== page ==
A motion control camera system, with which Dykstra had already been experimenting, was further developed and implemented on Star Wars. It was dubbed the Dykstraflex. By programming a computer to repeat a precise camera move over and over again, the filmmakers had the ability to accurately composite multiple elements and layers into a single, dynamic shot. It also produced the desired aesthetic of motion blur because the camera and models could move in real-time, making the shots appear as if a camera operator was actually filming ships flying through space.

    “I wanted a cement floor because I had to do repeatable moves with precision [and] electromechanical positioning devices, and it doesn’t work if you’ve got the floor moving around with temperature and the flex that you get with wood,” says Dykstra.

    Assistant cameraman Doug Smith leans against the Dykstraflex camera boom arm. The Death Star trench is seen to the left.
    Assistant cameraman Doug Smith leans against the Dykstraflex camera boom arm. The Death Star trench is seen to the left. Photo courtesy of Dennis Muren.

    The warehouse needed high ceilings for lighting purposes; a clear span of open floor space was required for the Dykstraflex and other photographic equipment, so a truss-style roof was essential.

    Another significant consideration was the rent. Dykstra knew the studio couldn’t be centrally located in Hollywood because of high commercial real estate prices. Having worked in the Canoga Park facility of the late special effects wizard Douglas Trumbull, Dykstra was familiar with the Valley and knew there was affordable commercial property to be had. Having met his working criteria, and with a monthly rent of $2,300, Dykstra chose the warehouse on Valjean Avenue for the home of the fledgling Industrial Light & Magic. (The Industrial in the company’s name was derived from its location.) Dykstra purposely bought a house in Van Nuys at about the same time he started work on Star Wars. He was also a pilot who had flown gliders and was becoming interested in airplanes, so the studio’s proximity to the airport was an added benefit.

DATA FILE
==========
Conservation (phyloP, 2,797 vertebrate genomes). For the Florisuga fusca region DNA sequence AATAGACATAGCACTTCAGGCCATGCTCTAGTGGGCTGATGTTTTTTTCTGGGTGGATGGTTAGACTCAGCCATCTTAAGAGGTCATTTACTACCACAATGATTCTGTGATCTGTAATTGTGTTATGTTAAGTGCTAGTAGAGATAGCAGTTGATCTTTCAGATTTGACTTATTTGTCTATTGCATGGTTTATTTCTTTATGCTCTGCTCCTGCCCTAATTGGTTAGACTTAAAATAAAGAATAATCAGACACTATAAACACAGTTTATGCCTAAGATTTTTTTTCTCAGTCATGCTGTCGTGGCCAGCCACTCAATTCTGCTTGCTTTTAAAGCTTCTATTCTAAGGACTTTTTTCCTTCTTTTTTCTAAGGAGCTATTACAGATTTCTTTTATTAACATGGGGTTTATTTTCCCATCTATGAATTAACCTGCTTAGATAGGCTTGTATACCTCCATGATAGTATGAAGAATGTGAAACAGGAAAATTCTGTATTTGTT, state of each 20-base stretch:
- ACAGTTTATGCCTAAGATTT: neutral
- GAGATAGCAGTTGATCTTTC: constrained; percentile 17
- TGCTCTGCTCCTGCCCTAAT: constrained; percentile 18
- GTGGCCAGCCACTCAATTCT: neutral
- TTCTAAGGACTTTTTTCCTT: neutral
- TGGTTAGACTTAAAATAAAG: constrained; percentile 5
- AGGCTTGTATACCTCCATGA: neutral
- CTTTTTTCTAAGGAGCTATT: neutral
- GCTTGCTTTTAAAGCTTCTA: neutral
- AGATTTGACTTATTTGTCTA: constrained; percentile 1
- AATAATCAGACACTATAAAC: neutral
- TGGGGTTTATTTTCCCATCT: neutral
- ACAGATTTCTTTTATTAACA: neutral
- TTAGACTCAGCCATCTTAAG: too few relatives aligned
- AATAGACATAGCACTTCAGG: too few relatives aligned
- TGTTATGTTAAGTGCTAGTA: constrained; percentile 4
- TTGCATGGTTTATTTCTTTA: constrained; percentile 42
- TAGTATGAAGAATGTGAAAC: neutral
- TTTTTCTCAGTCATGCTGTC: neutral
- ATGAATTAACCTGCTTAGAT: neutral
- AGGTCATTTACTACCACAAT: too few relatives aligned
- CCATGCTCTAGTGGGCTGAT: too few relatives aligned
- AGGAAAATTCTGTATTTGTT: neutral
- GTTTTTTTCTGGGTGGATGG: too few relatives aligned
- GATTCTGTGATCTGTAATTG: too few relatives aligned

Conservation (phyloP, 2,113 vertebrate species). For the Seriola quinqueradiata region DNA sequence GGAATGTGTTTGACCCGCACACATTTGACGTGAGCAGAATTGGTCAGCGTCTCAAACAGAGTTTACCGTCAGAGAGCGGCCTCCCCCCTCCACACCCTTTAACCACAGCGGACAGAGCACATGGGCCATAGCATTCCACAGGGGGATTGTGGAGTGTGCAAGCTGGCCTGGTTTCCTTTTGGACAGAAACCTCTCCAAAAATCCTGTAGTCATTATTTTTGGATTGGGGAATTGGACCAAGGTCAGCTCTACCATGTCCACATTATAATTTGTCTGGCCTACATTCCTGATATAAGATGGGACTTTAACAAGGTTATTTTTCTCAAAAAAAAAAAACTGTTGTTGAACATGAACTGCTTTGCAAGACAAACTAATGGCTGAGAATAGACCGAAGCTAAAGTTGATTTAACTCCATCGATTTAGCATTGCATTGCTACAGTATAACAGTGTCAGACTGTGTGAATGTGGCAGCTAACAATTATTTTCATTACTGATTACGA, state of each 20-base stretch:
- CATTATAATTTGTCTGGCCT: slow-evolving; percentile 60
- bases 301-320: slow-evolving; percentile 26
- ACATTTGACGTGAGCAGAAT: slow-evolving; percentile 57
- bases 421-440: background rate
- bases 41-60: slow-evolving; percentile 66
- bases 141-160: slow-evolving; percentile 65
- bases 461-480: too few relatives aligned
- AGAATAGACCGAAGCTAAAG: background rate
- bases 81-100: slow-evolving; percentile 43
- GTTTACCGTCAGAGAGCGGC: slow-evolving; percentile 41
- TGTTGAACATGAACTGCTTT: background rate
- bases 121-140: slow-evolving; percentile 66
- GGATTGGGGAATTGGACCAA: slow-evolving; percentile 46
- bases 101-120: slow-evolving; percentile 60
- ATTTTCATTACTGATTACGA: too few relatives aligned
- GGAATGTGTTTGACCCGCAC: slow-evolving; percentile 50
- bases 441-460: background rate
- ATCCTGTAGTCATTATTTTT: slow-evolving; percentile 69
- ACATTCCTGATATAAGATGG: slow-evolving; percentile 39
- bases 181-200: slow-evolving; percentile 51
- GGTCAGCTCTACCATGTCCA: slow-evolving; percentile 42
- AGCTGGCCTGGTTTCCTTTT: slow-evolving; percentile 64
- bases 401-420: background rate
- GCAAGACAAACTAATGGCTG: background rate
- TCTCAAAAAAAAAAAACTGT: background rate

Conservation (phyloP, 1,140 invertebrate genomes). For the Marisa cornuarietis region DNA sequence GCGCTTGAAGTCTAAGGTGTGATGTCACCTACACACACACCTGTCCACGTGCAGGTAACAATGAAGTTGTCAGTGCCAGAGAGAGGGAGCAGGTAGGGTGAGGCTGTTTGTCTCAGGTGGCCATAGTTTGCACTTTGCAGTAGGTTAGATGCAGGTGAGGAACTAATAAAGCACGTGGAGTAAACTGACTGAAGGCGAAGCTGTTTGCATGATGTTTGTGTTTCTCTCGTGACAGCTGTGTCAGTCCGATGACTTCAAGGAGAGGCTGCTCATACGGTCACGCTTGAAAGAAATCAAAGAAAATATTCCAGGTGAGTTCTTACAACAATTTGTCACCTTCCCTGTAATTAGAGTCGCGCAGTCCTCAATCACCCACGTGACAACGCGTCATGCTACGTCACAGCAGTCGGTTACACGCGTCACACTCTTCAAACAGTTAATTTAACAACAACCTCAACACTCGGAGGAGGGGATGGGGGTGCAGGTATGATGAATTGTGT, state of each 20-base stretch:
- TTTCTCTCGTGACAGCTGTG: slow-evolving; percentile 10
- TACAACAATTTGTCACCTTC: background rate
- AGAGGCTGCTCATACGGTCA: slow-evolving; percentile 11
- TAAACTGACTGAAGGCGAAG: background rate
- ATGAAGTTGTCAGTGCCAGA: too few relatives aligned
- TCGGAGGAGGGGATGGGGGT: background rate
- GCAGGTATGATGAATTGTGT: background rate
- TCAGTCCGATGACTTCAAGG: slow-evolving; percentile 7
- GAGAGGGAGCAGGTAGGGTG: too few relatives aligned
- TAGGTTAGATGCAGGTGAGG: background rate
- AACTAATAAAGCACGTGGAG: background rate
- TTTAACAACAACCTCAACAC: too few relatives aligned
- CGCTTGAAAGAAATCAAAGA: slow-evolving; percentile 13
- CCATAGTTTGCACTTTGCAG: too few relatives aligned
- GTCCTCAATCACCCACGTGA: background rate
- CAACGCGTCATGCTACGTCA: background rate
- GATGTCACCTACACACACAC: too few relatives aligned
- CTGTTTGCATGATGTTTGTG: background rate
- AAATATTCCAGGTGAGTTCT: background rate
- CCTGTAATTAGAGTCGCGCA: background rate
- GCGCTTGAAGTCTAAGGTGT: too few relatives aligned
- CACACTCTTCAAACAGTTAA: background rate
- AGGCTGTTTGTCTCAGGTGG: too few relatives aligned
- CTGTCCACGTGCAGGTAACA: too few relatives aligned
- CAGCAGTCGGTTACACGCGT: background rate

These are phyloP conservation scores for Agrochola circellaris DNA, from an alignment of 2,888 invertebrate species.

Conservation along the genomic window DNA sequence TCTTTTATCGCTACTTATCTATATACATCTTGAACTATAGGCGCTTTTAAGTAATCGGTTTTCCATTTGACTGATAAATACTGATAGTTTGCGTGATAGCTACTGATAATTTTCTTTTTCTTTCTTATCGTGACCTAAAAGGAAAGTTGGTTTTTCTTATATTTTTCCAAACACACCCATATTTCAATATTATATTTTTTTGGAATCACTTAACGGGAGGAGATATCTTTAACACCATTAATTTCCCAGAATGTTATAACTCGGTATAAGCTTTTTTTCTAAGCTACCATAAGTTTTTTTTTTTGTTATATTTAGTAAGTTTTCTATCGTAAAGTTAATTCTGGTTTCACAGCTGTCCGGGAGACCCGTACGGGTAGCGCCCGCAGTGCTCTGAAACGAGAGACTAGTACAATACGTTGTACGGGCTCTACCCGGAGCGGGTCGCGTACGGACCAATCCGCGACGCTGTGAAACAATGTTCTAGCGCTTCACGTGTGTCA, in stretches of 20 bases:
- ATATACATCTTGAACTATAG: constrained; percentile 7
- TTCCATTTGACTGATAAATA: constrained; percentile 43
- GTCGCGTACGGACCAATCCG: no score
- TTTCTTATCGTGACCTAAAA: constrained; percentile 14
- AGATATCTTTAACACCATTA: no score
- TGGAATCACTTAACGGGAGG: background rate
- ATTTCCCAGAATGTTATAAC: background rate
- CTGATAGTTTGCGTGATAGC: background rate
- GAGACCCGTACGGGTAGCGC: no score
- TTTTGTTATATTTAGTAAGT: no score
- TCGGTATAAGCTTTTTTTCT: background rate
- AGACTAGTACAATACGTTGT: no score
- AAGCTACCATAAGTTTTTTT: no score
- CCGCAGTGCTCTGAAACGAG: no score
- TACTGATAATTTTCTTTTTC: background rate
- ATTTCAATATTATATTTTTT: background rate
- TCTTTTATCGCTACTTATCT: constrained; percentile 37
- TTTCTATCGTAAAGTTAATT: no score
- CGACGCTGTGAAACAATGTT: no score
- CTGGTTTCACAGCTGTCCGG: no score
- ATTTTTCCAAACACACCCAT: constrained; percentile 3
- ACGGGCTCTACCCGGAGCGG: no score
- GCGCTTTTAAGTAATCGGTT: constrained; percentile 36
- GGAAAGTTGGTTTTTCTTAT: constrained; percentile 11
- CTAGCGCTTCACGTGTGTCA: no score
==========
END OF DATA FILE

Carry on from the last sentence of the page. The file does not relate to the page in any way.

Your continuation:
The company moved into the Valjean warehouse in the summer of 1975. During a six-week period, the space was converted to accommodate offices, two shooting stages, a model shop, a machine shop, a wood shop, a screening room, as well as optical, animation, editorial, and art departments. It took about nine months to build the camera and optical equipment. 

    Though no one knew what Star Wars was at the time, Dykstra considered the possibility of curious parties showing up uninvited. Dykstra explains that during his time assisting Trumbull on The Andromeda Strain (1971) and Silent Running (1972), hardcore film enthusiasts would mill about outside the shop. It seemed as though his mentor had gained a fan base because of his work in 2001. Dykstra didn’t want a repeat of that at ILM.